Tom, the voltage will be the same on either the 30 amp or the 50 amp with an adapter. Unless there is something wrong with the 30 amp circuit I don't see any advantage to using the 50 amp. </div></BLOCKQUOTE>

Mike,

You are right, unless there is something wrong with the 30 amp circuit you shouldn't need to.

When I drove up the East Coast and through the Appalations to Ottawa during the brownouts that afflicted the East this past July, at about half the campgrounds I stayed the 30 amp would not hold during the brownouts. A dogbone to the 50 amp was the only way I could get by with my 30 amp coach. I have since purchased a Hughs Autoformer to get the voltage back up to spec also.

I guess you could say that on my July trip there was something wrong with the 30 amp circuits 50% of the time.

I had to run out and purchase a 50 to 30 amp dogbone at an inflated price at that time. I would advise anyone with a 30 amp coach to get a dogbone at their leisure so they can take advantage of the best price available and not wait until they absolutely need it. Then if and when they encounter a problem with the 30 amp they will be equipped to change over to the 50 if it is available before have to go site hopping. Site hopping is not much fun during a late night stop over with a Class A and I suppose it would be even less fun with a Fifth Wheel.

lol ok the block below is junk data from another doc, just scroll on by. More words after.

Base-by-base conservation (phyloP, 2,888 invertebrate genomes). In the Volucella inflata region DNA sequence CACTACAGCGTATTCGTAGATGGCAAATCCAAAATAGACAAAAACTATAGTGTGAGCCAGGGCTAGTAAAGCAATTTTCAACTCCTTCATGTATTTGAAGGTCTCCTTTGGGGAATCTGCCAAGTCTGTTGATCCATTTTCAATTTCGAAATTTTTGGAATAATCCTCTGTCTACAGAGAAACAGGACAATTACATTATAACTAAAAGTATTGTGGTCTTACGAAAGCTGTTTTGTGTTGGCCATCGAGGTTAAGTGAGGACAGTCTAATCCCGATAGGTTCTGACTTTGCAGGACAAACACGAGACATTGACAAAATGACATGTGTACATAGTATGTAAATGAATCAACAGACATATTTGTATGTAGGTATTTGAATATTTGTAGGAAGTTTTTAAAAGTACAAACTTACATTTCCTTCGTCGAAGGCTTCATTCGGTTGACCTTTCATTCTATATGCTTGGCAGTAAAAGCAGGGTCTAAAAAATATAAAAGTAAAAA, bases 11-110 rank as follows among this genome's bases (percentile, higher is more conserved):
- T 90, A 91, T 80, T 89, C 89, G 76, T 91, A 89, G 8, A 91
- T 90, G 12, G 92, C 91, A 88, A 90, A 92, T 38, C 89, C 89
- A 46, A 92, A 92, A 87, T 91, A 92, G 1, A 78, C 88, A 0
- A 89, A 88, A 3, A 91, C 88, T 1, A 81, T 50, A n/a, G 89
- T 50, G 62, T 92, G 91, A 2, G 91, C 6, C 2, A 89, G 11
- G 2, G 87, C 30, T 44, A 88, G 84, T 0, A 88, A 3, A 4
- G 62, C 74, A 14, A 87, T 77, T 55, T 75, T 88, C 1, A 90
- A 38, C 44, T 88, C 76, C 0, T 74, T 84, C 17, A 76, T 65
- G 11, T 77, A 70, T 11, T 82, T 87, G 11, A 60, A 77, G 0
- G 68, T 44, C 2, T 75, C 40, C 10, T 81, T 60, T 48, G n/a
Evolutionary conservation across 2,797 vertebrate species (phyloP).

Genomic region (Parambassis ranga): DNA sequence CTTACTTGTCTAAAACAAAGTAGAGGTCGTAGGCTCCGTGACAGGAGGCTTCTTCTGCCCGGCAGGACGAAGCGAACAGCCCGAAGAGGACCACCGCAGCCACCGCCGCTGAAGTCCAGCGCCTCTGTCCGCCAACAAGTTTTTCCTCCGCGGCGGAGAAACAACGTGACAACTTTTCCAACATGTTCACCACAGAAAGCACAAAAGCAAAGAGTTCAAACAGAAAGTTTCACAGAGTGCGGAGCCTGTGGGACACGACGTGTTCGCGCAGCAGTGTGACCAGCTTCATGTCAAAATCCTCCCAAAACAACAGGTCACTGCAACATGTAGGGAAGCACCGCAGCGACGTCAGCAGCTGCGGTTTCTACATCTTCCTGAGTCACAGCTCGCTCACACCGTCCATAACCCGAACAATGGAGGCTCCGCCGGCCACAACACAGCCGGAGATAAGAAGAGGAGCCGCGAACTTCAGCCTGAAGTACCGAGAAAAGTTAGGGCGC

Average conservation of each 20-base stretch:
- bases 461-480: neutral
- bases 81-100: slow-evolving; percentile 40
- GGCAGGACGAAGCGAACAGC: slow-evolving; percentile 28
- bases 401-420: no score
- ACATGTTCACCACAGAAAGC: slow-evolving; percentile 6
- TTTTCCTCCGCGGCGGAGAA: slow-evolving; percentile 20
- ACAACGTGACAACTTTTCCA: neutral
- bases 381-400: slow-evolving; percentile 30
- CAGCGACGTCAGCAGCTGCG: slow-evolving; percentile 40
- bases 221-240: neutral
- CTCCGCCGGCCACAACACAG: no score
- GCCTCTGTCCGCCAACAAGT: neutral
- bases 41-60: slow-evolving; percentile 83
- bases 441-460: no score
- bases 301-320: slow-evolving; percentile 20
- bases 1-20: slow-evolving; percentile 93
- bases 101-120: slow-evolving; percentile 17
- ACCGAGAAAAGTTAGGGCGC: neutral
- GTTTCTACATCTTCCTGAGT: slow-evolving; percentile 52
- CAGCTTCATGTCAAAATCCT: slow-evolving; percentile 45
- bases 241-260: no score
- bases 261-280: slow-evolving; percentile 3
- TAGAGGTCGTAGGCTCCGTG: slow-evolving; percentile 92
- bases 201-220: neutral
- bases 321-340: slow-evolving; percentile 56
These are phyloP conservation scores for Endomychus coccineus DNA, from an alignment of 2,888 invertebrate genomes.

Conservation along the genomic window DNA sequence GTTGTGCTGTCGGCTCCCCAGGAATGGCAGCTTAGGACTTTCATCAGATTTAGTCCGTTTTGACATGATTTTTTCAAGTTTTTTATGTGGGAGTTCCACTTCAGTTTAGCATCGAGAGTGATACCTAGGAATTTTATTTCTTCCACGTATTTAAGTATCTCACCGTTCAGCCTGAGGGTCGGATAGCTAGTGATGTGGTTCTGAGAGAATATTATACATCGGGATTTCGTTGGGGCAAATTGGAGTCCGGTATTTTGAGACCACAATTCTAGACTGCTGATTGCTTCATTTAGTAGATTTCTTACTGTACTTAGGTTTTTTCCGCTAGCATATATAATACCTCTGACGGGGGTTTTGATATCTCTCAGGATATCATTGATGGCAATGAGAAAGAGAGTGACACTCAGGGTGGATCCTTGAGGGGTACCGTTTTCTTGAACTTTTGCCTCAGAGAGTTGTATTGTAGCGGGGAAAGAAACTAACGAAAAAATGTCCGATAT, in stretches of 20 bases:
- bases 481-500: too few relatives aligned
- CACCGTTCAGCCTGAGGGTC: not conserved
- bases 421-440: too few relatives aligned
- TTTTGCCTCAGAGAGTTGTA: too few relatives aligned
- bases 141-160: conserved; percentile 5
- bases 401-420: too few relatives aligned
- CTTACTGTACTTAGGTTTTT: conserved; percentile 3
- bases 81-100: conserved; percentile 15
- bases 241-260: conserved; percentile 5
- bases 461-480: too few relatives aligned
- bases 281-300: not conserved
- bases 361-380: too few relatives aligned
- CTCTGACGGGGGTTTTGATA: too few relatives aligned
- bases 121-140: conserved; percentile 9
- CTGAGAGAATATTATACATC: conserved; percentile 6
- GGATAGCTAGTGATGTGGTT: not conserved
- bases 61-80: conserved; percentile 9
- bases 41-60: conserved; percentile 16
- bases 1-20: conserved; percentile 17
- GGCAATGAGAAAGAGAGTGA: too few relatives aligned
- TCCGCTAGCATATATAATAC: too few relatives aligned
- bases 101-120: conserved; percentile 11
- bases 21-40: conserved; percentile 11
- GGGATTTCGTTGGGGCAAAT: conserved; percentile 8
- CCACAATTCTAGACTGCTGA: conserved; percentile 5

Kind regards,
__________________
Neil V
2001 Winnebago Adventurer WFG35U
NeilV is offline   Reply With Quote
Old 10-15-2006, 07:11 AM   #5
Moderator Emeritus
 
TXiceman's Avatar


 
Vintage RV Owners Club
Texas Boomers Club
Oklahoma Boomers Club
Ford Super Duty Owner
Join Date: Aug 2000
Location: Full Time, TX Home Base
Posts: 17,150
Blog Entries: 21
My trailer is a 30 amp rig, but I carry a 50/30 adapter with me. Mostly use the 30 amp plug, but on occassiona I will find that I have a bit higher voltage on the 50 amp side. It depends on how thw campground is wired and which side has the most load. Where we are now, I gt abot 3 to 4 volts on the 50 amp adapter in the summer when the voltage tends to run a bit lower. It keeps me running in extreme conditions.

Ken
__________________
Amateur Radio Operator (KE5DFR)|Full-Time! - 2012 6.7L Ford Crew Cab Dually -2013 HitchHiker Champagne 38RLRSB - Travel with one Standard Schnauzer and one small Timneh African Gray Parrot
TXiceman is offline   Reply With Quote
Old 10-15-2006, 01:36 PM   #6
Senior Member
 
Horsepowerfan's Avatar
 
Workhorse Chassis Owner
Join Date: Sep 2003
Location: Weare, NH, USA
Posts: 239
At the risk of sounding ignorant, I was under the impression that a 50 amp 4-prong outlet provided 240 volts. I thought that if I plugged my 30 amp/120 volt coach into a 50 amp receptacle using an adapter I could possibly overload the electrical system.